This Selected Issues paper discusses measures to enhance resilience to climate and natural disasters in Seychelles. Rising sea levels, changing rainfall patterns, increasingly intense and frequent tropical cyclones, and massive coral bleaching are compounding economic and social risks in Seychelles. A policy mix focused on combining adaptation and mitigation strategies is ideal for Seychelles. Such policies should not only be aligned with Seychelles’ Nationally Determined Contribution, but also with the technical and financial capacity of the government. Experience from other small states suggests that small policy changes can still have a significant impact. To the extent adaptation and mitigation measures are inadequate, insurance policies and innovative financial instruments need to be exploited further.
This paper discusses Seychelles’ Third Review Under the Extended Arrangement and Request for Modification of Performance Criteria (PC). All PCs for end-June 2015, the program’s third test date, were met. Based on preliminary data, all the third-quarter indicative targets were also met. The structural agenda is proceeding, albeit with some delays. Growth for 2015 has been revised upward to slightly more than 4 percent. Presidential elections are taking place during December 3–5. The IMF staff recommends completion of the third review under the Extended Arrangement and modification of the PCs for end-December 2015.
Mr. Sebastian Acevedo Mejia, Aliona Cebotari, Kevin Greenidge, and Geoffrey N. Keim
The paper investigates whether the macroeconomic effects of external devaluations have
systematically different effects in small states, which are typically more open and less diversified
than larger peers. Through several analytical approaches -- DSGE model, event study, and
regression analysis -- it finds that the effects of devaluation on growth and external balances are
not significantly different between small and large states, with both groups equally likely to
experience expansionary or contractionary outcomes. However, the transmission channels are
different: devaluations in small states are more likely to affect demand through expenditure
compression, rather than expenditure-switching channels. In particular, consumption tends to fall
more sharply in small states due to adverse income effects, thereby reducing import demand.
Policy conclusions point to the importance of social safety nets, complementary wage and antiinflation
policies, investment-boosting reforms, and attention to potential adverse balance sheet
effects to ensure positive outcomes.
The paper estimates the impact of macroeconomic supply- and demand-side determinants of tourism, one of the largest components of services exports globally, and the backbone of many smaller economies. It applies the gravity model to a large dataset comprising the full universe of bilateral tourism flows spanning over a decade. The results show that the gravity model explains tourism flows better than goods trade for equivalent specifications. The elasticity of tourism with respect to GDP of the origin (importing) country is lower than for goods trade. Tourism flows respond strongly to changes in the destination country’s real exchange rate, along both extensive (tourist arrivals) and intensive (duration of stay) margins. OECD countries generally exhibit higher elasticties with respect to economic variables (GDPs of the two economies, real exchange rate, bilateral trade) due to the larger share of business travel. Tourism to small islands is less sensitive to changes in the country’s real exchange rate, but more susceptible to the introduction/removal of direct flights.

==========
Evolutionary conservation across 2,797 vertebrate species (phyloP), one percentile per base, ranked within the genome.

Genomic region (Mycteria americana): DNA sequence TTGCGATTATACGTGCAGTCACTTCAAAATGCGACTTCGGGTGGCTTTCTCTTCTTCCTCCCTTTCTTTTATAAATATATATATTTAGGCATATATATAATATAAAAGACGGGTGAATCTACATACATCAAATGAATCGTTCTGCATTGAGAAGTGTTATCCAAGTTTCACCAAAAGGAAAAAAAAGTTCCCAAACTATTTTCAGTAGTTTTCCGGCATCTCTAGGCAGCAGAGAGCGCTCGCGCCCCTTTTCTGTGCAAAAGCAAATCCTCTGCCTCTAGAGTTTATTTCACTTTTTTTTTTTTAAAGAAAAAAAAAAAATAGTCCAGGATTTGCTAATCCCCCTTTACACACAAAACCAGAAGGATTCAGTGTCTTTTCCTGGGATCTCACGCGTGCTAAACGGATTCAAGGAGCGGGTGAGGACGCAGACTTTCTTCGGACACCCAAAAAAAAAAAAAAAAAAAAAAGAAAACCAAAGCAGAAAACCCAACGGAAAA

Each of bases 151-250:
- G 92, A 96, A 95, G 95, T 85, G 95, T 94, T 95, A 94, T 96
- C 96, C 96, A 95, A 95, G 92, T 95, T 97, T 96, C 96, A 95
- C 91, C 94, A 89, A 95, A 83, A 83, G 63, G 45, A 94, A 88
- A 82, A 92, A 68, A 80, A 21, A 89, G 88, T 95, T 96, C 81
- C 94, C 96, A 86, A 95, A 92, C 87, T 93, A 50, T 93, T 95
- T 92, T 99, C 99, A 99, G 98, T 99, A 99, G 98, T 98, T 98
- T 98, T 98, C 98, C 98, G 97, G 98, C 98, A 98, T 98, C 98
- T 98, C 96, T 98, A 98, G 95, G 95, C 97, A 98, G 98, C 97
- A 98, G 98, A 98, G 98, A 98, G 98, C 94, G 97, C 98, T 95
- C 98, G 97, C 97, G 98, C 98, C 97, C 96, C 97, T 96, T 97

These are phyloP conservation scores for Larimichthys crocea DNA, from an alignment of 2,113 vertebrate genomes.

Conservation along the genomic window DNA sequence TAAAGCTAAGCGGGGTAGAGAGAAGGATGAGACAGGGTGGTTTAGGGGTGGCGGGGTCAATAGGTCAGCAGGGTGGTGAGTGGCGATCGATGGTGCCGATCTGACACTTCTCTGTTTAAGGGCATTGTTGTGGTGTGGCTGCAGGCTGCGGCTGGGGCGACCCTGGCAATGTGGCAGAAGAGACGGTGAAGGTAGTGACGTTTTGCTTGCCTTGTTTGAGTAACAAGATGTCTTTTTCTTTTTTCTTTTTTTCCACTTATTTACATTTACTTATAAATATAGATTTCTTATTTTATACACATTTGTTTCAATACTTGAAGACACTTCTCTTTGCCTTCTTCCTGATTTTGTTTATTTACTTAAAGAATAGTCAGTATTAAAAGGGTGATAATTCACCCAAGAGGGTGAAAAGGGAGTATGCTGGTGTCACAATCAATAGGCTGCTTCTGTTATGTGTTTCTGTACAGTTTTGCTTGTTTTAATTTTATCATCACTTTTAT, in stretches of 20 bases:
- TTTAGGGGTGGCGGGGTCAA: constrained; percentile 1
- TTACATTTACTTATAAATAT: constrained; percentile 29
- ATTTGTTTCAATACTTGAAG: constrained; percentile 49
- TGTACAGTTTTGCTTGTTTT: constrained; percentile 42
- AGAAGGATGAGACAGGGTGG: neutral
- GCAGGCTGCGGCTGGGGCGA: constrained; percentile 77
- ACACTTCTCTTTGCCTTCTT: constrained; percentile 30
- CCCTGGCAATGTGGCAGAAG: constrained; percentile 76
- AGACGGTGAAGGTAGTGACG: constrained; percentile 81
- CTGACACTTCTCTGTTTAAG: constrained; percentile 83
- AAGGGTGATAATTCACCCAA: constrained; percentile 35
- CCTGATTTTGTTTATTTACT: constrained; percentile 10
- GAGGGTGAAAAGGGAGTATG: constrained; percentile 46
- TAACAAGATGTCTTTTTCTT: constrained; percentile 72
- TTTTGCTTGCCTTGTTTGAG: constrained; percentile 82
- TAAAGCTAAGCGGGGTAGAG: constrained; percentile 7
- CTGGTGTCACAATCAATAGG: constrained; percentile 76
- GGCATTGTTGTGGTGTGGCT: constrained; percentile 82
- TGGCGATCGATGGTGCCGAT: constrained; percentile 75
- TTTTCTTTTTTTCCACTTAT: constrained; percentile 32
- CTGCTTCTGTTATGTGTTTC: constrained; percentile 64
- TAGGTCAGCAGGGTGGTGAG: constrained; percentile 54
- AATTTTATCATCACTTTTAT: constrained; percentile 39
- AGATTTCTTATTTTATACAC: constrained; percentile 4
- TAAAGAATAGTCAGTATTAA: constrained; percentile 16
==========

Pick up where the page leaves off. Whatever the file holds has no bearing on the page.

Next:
This paper presents Seychelles’ 2008 Article IV Consultation and Request for a Stand-By Arrangement. Large macroeconomic imbalances and vulnerabilities resulting from longstanding unsustainable macroeconomic policies, combined with recent external shocks, culminated in mid-2008 with the near-exhaustion of foreign reserves and missed payments on public debt obligations. Growth is declining, and inflation has risen sharply. The pegged exchange rate that was incompatible with fundamentals, together with a complex system of exchange restrictions and controls, has resulted in economic dislocation, a parallel exchange market, and pervasive dollarization.
On the revenue side of Seychelles, both tax and nontax revenues have shown marked increases during 1998–99 on account of a number of factors. A strengthening of tax administration has yielded significant improvements in tax collections, particularly in the areas of taxes on income and profits, which has increased from 4.4 percent of GDP in 1997 to 6.8 percent of GDP in 1999. Trade taxes on domestic goods and services have grown from about 7 percent of GDP in 1997 to about 8 percent of GDP in 1999.